1) Listen to what your child is saying. Children must feel that what they say is important. Put down the paper, turn off the TV or car radio, and converse. Knowing that you are listening to them will reinforce their confidence in speaking to you and to others.
2) Practice developing strong eye contact. Require that your child look into your eyes whenever they speak to you. Then challenge them to do the same when talking to anyone else. Praise them when you see this happening.
3) Develop articulation. Use tongue twisters to emphasize articulation in a fun way. Concentrate on correct articulation. Do not allow the child to speak too fast at the cost of poor articulation.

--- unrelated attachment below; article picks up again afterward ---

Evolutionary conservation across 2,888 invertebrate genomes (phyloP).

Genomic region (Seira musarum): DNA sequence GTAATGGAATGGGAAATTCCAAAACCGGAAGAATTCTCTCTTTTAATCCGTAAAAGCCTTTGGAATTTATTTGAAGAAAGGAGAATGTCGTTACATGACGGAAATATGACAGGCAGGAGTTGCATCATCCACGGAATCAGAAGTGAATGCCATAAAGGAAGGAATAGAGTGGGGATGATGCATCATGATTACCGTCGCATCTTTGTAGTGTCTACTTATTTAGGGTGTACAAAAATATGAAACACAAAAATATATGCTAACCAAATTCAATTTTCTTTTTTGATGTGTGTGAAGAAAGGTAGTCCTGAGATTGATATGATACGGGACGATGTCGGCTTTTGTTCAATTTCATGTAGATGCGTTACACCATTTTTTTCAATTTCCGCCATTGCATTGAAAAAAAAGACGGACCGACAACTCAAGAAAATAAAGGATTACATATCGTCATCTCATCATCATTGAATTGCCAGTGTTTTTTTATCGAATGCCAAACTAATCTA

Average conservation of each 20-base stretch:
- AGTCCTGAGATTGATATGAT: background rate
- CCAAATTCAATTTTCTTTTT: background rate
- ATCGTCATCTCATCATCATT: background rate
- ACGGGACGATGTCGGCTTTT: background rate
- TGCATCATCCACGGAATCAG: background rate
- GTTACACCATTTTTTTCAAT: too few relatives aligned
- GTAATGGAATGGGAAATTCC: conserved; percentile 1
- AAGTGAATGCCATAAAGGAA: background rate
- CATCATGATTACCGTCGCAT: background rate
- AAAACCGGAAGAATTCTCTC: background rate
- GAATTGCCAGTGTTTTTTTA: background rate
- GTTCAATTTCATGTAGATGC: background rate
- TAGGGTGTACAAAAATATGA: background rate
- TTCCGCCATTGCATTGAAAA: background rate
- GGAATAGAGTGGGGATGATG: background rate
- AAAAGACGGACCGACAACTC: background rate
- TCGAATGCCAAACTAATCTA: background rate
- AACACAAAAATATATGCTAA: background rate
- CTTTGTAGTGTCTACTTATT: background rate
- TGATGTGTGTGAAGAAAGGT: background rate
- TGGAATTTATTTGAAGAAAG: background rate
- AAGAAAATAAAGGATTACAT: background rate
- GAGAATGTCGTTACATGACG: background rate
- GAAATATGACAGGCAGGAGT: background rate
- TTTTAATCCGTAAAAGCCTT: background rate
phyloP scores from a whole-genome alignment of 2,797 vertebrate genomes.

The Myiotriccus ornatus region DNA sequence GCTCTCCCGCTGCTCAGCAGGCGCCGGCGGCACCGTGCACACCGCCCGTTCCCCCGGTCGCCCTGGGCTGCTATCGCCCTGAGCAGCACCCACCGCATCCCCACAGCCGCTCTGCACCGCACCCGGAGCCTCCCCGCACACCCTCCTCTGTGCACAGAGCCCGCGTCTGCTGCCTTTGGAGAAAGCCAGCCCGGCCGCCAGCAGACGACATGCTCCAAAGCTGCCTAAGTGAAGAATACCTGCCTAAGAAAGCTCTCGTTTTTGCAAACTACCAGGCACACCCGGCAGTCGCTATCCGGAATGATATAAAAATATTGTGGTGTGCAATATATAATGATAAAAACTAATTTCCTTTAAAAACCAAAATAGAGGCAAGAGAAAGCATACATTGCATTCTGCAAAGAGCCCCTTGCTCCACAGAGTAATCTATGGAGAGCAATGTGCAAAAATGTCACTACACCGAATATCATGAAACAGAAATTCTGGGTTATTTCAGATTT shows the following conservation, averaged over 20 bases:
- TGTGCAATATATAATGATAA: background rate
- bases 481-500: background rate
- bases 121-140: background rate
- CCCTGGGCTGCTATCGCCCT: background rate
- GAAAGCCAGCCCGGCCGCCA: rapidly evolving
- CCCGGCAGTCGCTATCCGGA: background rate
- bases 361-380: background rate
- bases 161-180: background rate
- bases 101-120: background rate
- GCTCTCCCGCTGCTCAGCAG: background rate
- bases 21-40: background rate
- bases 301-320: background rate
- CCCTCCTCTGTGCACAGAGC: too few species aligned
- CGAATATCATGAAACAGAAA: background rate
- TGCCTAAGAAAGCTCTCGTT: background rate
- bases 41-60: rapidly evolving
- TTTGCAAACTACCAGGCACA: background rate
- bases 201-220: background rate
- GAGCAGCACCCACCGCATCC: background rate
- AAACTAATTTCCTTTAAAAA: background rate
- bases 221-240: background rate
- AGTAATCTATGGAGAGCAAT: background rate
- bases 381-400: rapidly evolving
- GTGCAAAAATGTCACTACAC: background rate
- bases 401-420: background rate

4) Ask your child open ended questions that require more than a yes or no answer. For example – “Tell me more about your movement exercises in class today?” If you need a subject to discuss, perhaps read a small story to your child then ask hypothetical questions about what might happen next, or which character they liked.
Older children can be involved in discussing national news events, or school activities.
5) Don’t speak for your child. Encourage children to speak for themselves. For example, have children place their own orders at restaurants. The practice of speaking to others in a clear voice is well worth the extra time that it may take to get your food.